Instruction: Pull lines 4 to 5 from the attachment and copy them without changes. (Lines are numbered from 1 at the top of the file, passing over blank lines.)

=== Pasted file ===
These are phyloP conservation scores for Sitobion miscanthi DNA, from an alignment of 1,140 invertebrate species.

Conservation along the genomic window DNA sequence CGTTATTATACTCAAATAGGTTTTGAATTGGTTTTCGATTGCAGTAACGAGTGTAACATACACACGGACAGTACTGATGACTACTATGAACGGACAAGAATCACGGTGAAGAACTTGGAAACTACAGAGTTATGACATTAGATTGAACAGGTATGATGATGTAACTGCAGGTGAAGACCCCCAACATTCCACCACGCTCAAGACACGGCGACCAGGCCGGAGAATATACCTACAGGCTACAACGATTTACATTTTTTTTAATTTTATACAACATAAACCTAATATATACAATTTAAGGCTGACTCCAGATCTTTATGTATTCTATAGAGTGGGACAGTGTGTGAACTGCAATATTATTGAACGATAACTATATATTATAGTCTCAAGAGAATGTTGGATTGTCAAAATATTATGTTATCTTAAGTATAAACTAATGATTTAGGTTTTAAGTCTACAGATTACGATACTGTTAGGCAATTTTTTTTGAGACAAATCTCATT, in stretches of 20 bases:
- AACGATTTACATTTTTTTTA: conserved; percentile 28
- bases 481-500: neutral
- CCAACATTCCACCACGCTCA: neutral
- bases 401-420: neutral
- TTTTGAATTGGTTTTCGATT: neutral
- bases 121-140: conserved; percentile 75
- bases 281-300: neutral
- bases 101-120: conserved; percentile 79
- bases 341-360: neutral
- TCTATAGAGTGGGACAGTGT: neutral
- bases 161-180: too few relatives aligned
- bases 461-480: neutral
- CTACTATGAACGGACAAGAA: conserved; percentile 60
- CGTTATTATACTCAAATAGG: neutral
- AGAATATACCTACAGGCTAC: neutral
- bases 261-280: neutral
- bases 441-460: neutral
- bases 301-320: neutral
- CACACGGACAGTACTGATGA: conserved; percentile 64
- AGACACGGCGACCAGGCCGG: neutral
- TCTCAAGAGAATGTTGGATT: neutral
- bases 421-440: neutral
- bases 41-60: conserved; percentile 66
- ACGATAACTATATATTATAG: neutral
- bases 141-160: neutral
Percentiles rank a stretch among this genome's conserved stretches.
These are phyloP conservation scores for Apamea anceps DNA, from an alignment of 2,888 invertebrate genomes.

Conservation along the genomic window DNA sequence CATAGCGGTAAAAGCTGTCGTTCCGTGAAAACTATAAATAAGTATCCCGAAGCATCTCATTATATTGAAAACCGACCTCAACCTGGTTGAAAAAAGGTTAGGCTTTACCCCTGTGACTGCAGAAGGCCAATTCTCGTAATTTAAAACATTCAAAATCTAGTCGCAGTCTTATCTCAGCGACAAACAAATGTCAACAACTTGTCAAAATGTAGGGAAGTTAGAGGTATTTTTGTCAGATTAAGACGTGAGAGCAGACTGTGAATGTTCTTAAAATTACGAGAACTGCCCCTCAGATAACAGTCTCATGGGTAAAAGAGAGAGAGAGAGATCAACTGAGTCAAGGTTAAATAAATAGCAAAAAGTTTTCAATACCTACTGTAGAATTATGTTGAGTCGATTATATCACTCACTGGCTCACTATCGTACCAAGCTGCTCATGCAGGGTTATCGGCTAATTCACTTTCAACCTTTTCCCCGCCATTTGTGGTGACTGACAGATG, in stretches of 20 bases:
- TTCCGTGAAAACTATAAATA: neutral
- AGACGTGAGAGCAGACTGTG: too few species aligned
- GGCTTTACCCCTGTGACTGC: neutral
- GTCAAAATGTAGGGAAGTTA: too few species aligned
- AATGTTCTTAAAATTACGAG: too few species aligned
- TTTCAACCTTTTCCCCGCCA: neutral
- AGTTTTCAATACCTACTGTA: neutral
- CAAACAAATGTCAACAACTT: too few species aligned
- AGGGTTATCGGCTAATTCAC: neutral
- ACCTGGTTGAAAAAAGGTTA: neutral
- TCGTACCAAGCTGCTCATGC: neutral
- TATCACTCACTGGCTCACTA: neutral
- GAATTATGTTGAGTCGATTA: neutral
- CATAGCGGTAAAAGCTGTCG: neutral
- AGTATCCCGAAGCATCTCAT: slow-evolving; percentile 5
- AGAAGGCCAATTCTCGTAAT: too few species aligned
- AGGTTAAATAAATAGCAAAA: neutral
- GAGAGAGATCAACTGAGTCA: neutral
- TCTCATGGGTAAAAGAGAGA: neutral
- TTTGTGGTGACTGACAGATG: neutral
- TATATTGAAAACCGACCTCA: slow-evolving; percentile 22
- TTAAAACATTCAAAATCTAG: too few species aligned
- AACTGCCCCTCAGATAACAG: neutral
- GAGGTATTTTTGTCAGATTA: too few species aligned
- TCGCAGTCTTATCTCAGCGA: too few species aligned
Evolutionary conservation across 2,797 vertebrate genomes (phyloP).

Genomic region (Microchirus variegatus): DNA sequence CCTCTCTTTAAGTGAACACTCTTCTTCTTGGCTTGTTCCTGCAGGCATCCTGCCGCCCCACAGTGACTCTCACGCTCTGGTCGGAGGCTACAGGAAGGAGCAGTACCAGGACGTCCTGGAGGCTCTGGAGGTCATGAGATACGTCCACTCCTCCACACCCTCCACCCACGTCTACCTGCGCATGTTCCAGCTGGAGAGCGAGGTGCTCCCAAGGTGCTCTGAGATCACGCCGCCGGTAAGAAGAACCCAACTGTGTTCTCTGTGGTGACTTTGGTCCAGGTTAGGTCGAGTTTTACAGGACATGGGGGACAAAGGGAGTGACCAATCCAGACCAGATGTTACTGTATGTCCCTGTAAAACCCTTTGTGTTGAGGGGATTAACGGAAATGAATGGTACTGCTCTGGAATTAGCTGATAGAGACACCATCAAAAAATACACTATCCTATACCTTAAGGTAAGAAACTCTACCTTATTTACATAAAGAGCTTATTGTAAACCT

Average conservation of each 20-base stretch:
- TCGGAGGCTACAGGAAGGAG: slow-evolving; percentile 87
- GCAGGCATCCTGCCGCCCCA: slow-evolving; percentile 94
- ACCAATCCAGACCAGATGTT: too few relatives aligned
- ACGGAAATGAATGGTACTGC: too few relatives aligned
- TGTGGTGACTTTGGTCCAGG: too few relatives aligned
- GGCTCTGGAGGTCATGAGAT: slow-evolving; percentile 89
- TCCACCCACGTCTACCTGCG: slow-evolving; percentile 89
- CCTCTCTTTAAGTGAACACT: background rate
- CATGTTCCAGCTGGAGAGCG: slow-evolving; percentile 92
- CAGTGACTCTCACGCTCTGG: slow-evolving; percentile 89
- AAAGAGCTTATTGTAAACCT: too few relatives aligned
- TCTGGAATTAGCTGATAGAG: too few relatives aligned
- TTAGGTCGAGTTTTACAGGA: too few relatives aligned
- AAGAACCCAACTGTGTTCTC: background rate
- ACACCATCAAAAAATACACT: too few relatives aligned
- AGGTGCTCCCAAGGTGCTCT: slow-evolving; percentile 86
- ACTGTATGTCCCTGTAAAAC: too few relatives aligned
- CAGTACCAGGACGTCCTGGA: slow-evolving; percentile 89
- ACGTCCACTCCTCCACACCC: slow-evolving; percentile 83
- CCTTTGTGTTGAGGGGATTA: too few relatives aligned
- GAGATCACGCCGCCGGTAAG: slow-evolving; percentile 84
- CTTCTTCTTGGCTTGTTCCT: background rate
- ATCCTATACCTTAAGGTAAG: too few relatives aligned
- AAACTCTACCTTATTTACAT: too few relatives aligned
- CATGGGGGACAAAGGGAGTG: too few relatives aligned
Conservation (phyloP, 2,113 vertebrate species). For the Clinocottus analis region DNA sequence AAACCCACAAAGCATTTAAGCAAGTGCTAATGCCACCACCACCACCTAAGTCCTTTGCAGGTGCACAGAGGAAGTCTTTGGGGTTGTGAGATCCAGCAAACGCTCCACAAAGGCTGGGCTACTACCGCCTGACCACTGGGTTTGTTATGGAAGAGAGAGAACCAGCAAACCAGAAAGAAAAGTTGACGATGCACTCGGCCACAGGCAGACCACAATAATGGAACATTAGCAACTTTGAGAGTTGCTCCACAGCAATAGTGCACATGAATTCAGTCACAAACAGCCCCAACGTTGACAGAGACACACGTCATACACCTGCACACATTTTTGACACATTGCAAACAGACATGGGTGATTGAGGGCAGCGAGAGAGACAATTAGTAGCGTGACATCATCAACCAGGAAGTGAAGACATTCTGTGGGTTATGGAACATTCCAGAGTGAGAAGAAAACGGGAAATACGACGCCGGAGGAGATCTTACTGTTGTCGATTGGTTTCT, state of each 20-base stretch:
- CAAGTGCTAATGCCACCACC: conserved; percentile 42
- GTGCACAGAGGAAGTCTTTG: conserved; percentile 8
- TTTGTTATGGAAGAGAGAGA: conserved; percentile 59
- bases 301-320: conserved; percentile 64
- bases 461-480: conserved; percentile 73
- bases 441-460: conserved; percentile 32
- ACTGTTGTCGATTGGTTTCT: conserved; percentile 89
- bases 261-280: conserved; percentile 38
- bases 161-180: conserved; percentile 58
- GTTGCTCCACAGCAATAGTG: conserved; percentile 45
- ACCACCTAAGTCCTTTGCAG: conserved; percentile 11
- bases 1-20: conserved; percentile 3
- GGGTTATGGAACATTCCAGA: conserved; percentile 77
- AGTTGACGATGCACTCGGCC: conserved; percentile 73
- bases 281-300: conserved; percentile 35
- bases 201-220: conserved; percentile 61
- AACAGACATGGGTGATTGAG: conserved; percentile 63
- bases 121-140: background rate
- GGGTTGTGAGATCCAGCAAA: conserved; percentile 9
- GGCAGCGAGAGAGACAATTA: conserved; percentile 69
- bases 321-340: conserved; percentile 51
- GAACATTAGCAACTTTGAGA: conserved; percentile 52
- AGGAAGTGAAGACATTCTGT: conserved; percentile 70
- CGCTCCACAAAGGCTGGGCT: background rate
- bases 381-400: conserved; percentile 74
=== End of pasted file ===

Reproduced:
- bases 481-500: neutral
- CCAACATTCCACCACGCTCA: neutral